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Encopresis and incontinence, Late Elementary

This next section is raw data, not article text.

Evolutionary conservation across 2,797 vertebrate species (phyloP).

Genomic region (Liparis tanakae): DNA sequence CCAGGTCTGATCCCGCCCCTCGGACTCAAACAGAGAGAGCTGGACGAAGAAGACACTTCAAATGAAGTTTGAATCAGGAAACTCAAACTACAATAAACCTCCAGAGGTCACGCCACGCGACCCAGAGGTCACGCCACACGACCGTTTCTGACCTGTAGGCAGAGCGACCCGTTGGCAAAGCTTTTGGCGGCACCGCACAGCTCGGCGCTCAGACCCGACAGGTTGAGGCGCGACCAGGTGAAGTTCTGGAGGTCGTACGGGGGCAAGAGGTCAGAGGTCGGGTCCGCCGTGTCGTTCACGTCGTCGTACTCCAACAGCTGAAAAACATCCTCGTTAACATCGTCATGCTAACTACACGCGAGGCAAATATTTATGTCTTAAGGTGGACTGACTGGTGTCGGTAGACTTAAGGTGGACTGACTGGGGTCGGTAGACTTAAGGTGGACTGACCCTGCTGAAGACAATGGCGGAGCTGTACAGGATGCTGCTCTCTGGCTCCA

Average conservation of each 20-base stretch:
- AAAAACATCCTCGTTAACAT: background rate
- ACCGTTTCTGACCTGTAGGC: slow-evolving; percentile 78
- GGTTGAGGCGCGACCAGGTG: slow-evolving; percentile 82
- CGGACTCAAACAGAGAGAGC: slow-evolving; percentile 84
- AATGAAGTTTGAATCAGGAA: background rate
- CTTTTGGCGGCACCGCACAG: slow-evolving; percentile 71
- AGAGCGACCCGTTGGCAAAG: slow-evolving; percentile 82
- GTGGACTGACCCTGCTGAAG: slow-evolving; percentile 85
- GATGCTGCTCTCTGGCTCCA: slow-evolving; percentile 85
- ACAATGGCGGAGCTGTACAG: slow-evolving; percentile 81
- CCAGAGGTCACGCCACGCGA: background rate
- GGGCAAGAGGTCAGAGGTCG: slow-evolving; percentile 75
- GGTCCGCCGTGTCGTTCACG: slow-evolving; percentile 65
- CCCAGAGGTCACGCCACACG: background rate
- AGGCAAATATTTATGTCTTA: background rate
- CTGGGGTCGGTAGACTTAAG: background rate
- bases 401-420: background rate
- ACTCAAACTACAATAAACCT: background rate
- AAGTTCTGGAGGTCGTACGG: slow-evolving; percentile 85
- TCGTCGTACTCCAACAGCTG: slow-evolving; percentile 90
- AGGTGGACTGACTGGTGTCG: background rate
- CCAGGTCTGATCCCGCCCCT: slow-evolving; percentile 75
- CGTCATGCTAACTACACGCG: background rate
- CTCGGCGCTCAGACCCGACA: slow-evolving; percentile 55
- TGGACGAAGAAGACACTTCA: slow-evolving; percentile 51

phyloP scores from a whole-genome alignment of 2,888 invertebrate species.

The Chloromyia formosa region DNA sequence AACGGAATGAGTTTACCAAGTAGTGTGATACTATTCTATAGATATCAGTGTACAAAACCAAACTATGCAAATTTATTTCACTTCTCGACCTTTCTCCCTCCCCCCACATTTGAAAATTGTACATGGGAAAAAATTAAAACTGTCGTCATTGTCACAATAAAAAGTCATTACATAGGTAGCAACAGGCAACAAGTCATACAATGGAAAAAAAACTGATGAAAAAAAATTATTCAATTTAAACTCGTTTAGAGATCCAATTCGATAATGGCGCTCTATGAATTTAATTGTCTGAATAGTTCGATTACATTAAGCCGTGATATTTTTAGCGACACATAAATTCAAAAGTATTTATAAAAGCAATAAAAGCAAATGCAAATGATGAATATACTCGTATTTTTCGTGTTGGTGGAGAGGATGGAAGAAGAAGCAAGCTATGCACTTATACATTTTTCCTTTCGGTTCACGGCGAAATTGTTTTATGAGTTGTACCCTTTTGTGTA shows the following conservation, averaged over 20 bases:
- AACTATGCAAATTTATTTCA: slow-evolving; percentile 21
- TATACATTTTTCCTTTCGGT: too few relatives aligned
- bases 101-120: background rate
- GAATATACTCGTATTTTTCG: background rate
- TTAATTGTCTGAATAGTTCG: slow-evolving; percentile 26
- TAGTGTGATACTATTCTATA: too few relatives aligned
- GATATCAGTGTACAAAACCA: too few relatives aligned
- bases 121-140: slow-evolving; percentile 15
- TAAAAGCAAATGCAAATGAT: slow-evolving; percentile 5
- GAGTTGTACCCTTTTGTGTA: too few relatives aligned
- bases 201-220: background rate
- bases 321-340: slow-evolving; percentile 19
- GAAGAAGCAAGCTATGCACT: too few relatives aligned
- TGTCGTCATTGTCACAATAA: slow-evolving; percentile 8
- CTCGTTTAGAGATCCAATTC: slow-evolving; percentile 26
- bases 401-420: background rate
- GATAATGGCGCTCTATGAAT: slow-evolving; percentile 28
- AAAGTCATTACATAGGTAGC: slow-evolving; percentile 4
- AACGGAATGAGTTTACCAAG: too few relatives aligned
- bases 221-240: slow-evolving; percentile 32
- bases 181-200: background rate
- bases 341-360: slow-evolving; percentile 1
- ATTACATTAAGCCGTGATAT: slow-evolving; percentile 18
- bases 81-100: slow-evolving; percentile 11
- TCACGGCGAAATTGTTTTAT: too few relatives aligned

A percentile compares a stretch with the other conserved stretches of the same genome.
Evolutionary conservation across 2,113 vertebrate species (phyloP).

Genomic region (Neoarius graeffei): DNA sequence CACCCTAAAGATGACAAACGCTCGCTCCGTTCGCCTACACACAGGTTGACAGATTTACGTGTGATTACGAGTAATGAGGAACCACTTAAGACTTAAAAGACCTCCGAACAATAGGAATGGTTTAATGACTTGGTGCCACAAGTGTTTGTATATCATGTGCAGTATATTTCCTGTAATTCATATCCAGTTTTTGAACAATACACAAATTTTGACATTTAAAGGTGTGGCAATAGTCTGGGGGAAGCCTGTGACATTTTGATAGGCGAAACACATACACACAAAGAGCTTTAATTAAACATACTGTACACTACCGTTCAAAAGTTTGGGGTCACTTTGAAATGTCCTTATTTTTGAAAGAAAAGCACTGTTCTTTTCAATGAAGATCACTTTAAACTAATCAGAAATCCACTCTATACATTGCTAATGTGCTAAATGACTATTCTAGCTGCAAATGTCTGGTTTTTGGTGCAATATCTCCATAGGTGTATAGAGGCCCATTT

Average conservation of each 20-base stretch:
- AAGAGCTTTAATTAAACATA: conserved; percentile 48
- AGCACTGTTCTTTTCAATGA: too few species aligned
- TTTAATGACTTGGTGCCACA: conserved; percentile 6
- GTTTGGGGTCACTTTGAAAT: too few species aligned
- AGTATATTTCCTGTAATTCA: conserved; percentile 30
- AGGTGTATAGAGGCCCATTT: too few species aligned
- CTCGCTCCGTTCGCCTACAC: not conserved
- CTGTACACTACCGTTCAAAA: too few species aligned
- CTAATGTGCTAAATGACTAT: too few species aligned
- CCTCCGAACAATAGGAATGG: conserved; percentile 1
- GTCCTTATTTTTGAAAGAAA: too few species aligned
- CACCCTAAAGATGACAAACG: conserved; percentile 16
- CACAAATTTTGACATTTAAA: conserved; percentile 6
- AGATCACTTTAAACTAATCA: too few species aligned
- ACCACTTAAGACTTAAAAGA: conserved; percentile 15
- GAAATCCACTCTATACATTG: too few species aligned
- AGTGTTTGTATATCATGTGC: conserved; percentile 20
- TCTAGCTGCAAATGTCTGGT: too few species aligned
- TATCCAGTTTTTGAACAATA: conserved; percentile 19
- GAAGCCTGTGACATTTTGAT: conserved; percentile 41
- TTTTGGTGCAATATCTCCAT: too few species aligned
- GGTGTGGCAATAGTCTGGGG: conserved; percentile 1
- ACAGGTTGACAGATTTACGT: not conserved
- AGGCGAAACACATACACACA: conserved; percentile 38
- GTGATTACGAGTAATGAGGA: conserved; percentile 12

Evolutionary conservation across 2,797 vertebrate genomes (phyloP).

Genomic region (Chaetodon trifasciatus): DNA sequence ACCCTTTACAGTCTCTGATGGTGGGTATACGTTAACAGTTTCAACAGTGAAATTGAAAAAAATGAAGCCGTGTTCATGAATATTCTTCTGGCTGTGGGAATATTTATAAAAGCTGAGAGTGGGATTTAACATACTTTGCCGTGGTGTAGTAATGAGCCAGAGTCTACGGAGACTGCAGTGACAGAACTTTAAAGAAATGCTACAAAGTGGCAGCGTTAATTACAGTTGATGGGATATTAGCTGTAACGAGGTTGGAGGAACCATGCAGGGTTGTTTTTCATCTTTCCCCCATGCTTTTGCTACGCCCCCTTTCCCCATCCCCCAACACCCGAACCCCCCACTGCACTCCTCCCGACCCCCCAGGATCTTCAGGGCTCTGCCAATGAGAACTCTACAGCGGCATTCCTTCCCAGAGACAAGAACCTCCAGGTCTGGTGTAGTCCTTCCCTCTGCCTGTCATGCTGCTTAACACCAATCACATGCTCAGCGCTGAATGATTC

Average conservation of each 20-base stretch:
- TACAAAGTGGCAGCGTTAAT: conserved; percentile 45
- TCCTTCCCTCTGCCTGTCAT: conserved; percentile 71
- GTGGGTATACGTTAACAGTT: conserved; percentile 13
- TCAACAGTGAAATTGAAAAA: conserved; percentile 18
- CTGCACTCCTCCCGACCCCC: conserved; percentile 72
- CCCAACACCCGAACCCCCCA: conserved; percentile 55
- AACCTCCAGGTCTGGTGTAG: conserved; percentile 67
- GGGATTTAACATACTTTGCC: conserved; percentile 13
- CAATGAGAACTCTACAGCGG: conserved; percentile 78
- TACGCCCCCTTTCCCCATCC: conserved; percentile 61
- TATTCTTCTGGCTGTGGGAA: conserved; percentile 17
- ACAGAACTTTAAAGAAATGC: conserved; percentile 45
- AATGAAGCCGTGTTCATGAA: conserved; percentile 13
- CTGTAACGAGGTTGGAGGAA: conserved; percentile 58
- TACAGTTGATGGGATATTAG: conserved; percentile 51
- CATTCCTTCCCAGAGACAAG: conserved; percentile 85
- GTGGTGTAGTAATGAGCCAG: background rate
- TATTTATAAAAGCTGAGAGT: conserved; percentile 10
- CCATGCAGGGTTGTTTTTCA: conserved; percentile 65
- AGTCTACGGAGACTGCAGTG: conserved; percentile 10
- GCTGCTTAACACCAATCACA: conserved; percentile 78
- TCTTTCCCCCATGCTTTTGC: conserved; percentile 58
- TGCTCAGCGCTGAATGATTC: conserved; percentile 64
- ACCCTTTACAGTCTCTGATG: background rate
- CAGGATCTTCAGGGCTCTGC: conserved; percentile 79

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http://www.pbisworld.com/forum/#/discussion/2/intentionally-wetting-pants-in-late-elementary\n\nWith home issues and mental health issues, it may be that no interventions will be effective until those things are resolved or under control. If the student perceives their world as spinning out of control and they feel no control over anything, this could be the student's way of gaining control. Or it could be involuntary and a symptom of being overly stressed and insecure. \n\nIf the student does experience a high level of stress at home, it may be helpful to teach the student a specific set of coping skills. For example, sitting down with the student and brainstorming 5 things the student can do when they feel stressed (and you may have to explain to the student what stressed is and how it feels). These 5 coping skills could be written on a paper or laminated and kept at the student's desk. When the student feels stressed, they take out this list and do one of the 5 strategies. If the teacher notices the student appearing to be stressed, then the teacher and the student could set up a secret signal whereby the teacher gives the signal and the student understands that this signal means they need to get out their list and do one of the 5 coping strategies on the list. The teacher could keep this list at their desk as well so the student will always have access to it one way or another. Some examples of coping skills may be:\n-Close eyes and take 3 deep breaths\n-Count to 10 then take a deep breath\n-Think about a place that makes you relaxed and happy. Specifically, think about what that place sounds like, feels, like and looks like\n-Cover your ears so you cannot hear anything and breath in and out slowly and deeply. Imagine that each breath going in is a wave on a beautiful tropical beach gently rolling up the shore on to your feet. Then imagine that each breath going out is the same wave gently rolling back into the water.\n-Doodle, draw, or color (could draw anything or draw how feeling)\n-Write in a journal\n-Write your worries on a paper and then tear it up and throw it away\n-Roll your neck in circles to get the tightness and stress out\n-Stretch your arms and legs while sitting in your seat to loosen up\n-Rub your finger nails as the smooth texture can be calming and soothing\n-Lean you head all the way back with your mouth open and your eyes closed for a moment\n-Take a short break by getting a drink or throwing something away\n-PBIS World page on coping skills\n\nIf no one has sat down with the student and had a talk about the behavior and its impact on their functioning in school as well as the wishes of everyone for the student to have positive peer relationships and school functioning, this could be helpful. It could be framed in a positive and encouraging manner, like \"Johnny, we really love having you in school and in class. You're a great contributor and have wonderful things to say and add. We want to keep you in class and contributing more because the other students are missing out on what you have to say and think when you leave to change or when you have to go home. We'd like to brainstorm 3 ways we can do this...\"\nKeeping it more open ended like that might give some good insight as to what the student thinks the actual problem and solution is. It may be the solution has nothing to do with the behavior or has no logical connection, but for some reason does in the student's mind. \n\nIt may be that the interventions and problem solving ideas are in fact directed and focused totally on the wrong thing. Posing some open ended questions and choices could help uncover these unthought of avenues.\n\nAnother thought is that the student may get some kind of sensory stimuli through the behavior. Perhaps the feeling or sensation of being wet or soiled is something the student likes. If this were the case, then providing alternative ways to get this sensory stimuli may help. Some ideas may be having velcro glued under the desk so the student could rub it. Having the student sit on a seating or bumpy disk may provide some sensory stimuli to replace the undesired behaviors. Perhaps some wrist and ankle weights or a tight fitting vest may provide additional sensory stimuli. You could also try having the student sit on a yoga ball rather than a seat. This can provide the brain extra stimuli and reduce undesired behaviors.\n\nIt could be helpful to put the student on a structured bathroom schedule, where the student has a visual schedule on their desk and just goes to the bathroom every certain amount of time whether they have to go or not. When they return, they check off that time on their visual schedule. The visual schedule could be laminated so they could use a dry erase marker to make the checks and then erase it at the end of the day for the next day. If you know what the student likes or incentives they would work for, perhaps this chart could be used as an incentive chart as well. If the student goes to the bathroom and checks all the time slots off for the entire day, then at the end of the day, they get an incentive, whether that is time on the computer, talking to a friend, talking with an adult, helping in the office, etc. You would not be rewarding them directly for using the bathroom rather than going in their pants, but it may be a first step that leads to fewer incidents. Just rewarding the student with incentives to even be in the bathroom frequently whether they go or not may lead to them just going while they are in there. If the student cannot make it an entire day, then this could be broken up into smaller intervals for earning incentives. For example, at lunch then at the end of the day, or even smaller intervals if necessary. If you were to do something like this, be sure to sit down and explain it all with the student and practice it. Even explaining the obvious, for example, that when the visual schedule time slots match the time in class, you stand up, walk to the bathroom door, open the door, go in, use the bathroom, wash your hands, walk back to your seat quietly, make a check on your visual schedule, and get back to work. The schedule would have to be done very discretely, so you would want to have it smaller and in a place where it is only visible to the student. \n\nOne last thought is about the actual physical location, design, lighting, toilet, etc, of the bathroom itself. Perhaps the student may go to the bathroom if they could use a different bathroom in the school somewhere. Maybe for some strange reason they do not like using the one they have to use. Or perhaps the bathroom tissue is causing them to choose not to go. Maybe its the echoing in the bathroom. Perhaps they are afraid of the bathroom or being alone and would go if they had a bathroom partner that stood outside the door to guard it for them. These are all kind of out there, but I thought I'd throw them out there anyway."}" data-sheets-userformat="{"2":961,"3":{"1":0},"9":0,"10":1,"11":4,"12":0}">Presenting Behavior: